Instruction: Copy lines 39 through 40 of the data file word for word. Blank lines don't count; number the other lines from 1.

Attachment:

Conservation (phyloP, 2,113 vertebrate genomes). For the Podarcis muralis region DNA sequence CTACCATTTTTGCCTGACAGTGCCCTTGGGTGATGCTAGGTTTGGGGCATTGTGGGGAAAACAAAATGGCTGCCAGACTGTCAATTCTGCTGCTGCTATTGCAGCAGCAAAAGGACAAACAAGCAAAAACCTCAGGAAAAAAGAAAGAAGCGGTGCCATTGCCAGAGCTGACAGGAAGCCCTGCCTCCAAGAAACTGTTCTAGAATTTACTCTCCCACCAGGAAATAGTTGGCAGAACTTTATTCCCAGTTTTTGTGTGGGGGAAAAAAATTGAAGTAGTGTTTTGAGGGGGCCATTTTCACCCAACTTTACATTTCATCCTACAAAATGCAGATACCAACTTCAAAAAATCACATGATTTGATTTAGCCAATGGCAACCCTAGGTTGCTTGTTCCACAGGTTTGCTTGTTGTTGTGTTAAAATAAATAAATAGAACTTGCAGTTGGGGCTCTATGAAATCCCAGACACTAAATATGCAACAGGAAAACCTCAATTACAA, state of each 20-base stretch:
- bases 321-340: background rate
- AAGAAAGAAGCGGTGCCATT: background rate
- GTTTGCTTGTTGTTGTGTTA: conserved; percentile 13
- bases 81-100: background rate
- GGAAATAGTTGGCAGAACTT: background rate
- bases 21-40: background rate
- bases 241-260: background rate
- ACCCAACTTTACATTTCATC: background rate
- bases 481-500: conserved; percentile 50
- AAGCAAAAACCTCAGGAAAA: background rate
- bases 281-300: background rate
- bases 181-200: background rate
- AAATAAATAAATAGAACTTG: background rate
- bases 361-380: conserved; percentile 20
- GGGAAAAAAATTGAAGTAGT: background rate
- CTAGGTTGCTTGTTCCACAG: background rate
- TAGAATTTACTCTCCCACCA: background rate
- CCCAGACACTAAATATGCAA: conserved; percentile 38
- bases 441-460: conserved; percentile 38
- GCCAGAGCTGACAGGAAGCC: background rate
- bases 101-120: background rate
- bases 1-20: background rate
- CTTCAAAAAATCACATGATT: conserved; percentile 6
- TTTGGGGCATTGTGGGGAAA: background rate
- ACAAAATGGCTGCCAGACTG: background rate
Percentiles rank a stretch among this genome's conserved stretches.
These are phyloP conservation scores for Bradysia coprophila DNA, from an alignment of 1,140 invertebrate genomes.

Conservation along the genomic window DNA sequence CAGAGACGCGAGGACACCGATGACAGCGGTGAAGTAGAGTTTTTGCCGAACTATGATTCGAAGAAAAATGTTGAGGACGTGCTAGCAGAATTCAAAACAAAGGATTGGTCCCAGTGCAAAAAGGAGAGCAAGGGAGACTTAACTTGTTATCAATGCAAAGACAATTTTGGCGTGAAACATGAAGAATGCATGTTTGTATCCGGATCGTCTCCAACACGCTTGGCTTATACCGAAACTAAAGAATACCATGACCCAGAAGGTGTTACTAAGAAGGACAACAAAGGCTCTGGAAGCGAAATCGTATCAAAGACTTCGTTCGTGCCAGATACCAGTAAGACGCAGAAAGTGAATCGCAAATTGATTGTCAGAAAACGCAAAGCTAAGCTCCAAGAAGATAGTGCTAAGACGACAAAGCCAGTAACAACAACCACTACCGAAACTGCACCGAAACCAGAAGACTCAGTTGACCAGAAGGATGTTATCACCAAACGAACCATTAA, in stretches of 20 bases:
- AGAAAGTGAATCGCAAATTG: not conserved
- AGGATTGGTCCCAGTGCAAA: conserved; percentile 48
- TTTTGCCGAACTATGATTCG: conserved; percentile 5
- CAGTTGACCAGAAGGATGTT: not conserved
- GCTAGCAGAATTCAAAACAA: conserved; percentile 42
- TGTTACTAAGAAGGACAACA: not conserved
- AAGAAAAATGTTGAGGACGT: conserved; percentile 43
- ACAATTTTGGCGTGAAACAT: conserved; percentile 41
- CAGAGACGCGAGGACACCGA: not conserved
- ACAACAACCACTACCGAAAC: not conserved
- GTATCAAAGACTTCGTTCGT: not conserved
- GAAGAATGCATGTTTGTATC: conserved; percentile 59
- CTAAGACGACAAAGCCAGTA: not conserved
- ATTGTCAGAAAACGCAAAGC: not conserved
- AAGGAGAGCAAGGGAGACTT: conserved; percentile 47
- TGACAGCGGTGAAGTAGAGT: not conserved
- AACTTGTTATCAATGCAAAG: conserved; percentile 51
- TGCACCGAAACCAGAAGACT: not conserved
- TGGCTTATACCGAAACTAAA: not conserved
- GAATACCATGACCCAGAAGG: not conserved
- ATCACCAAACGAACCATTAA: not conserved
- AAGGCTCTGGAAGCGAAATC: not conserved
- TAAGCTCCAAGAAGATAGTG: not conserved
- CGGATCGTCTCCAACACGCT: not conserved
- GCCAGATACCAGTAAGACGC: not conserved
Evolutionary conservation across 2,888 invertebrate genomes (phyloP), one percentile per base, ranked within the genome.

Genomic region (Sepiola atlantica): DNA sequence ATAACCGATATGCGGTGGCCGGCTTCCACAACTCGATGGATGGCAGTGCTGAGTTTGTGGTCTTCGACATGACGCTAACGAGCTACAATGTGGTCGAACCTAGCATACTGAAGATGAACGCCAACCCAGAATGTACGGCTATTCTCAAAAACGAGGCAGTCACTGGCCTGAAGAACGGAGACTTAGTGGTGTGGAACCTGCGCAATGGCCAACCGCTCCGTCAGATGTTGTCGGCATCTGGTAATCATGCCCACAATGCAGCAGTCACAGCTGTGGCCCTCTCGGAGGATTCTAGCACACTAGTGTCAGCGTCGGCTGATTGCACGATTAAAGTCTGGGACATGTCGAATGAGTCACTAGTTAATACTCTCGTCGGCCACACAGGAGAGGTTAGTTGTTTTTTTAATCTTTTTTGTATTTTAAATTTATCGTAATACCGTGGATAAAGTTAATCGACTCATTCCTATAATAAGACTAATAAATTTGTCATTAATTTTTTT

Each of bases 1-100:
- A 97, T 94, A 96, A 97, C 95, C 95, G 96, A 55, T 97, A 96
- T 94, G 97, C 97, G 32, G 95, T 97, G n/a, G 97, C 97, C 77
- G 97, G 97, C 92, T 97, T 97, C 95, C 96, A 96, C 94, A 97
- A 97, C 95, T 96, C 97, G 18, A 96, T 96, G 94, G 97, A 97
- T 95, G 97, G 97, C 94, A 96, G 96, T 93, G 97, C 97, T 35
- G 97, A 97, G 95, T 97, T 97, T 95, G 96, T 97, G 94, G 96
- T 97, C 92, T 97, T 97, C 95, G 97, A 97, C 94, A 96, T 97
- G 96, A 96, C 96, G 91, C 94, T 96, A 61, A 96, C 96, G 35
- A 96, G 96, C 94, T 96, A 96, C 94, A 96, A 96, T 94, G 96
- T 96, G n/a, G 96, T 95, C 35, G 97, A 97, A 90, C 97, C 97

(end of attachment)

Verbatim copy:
- ACAACAACCACTACCGAAAC: not conserved
- GTATCAAAGACTTCGTTCGT: not conserved